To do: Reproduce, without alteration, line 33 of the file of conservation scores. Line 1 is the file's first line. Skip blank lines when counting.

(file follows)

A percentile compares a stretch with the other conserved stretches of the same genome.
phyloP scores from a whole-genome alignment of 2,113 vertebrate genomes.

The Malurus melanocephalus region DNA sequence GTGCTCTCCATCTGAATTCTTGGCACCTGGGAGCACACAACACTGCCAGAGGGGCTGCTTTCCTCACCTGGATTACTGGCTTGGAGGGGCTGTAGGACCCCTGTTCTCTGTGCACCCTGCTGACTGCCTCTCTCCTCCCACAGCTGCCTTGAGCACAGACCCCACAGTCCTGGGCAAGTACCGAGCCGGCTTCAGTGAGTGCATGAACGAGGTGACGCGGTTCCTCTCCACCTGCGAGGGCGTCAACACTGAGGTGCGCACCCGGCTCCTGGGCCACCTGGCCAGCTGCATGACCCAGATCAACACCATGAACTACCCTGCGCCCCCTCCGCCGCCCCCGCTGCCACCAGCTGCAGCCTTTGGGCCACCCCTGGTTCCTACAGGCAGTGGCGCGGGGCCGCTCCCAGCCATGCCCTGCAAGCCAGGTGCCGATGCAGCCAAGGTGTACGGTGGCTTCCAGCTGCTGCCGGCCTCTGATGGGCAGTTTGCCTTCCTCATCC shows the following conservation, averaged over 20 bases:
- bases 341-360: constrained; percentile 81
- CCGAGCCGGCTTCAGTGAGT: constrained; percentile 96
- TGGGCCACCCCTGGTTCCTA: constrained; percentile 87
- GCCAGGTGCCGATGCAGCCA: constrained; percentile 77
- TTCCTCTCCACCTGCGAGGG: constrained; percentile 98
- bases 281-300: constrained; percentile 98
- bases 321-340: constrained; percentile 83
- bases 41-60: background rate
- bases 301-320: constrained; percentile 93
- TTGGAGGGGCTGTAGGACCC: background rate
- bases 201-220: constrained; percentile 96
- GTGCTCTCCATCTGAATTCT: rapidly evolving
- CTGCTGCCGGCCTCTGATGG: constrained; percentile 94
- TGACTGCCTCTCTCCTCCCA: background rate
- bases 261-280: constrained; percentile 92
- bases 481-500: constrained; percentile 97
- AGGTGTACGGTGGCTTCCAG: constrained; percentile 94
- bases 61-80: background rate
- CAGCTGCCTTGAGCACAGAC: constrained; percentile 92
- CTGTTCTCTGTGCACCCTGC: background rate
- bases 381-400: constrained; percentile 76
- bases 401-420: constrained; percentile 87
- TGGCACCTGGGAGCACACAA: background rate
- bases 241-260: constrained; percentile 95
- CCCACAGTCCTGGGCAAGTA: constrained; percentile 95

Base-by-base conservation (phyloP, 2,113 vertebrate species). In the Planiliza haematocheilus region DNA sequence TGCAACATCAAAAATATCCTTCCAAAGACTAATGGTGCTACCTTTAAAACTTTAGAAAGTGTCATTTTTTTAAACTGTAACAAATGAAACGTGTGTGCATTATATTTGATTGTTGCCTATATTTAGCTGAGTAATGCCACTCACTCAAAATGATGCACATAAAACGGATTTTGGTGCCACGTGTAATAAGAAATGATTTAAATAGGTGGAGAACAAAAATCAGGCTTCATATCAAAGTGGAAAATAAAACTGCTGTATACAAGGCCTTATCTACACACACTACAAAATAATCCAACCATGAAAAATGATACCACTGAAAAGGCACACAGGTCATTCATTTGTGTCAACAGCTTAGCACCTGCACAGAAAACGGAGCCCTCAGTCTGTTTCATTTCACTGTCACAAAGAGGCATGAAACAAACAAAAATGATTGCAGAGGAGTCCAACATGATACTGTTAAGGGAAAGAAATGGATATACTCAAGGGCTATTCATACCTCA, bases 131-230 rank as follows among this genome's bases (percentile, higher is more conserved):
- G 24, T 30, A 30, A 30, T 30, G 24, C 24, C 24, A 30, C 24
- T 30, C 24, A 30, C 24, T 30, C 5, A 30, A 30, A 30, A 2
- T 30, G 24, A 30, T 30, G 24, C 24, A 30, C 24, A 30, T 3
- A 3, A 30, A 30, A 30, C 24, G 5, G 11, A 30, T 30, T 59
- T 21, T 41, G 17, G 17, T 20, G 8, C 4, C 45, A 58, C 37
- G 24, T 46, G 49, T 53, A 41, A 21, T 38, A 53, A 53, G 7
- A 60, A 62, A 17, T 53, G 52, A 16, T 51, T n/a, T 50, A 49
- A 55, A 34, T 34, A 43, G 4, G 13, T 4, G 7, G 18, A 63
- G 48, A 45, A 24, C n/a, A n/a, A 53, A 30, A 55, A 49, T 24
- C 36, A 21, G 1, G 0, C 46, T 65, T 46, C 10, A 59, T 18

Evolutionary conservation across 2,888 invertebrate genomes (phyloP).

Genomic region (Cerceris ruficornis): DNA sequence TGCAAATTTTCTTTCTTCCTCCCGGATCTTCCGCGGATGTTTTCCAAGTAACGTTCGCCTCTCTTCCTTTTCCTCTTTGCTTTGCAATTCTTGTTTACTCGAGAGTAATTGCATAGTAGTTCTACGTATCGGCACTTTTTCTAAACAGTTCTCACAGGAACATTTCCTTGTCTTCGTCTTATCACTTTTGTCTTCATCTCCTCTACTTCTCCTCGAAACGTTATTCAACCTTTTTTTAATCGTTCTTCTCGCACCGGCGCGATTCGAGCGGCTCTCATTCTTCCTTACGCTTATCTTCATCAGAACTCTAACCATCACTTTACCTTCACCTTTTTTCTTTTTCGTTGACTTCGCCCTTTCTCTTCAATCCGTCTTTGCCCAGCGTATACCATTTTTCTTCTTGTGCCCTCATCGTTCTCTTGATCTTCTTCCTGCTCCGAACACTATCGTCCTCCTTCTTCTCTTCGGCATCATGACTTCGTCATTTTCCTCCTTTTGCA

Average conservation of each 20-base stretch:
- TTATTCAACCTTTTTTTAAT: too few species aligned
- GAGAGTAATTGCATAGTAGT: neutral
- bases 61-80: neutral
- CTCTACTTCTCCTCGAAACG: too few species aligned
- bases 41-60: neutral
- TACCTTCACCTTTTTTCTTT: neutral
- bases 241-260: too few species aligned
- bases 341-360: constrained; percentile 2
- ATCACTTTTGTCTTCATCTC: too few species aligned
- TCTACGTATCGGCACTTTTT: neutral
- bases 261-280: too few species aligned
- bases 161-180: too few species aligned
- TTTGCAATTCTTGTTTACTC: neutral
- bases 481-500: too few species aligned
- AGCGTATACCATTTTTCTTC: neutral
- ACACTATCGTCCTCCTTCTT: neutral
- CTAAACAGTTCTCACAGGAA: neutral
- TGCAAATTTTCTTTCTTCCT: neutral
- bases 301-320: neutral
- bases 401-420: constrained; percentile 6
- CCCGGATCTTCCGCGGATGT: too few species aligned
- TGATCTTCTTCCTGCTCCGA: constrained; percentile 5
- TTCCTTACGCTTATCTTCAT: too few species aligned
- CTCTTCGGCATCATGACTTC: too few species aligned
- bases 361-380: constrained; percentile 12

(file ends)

- A 3, A 30, A 30, A 30, C 24, G 5, G 11, A 30, T 30, T 59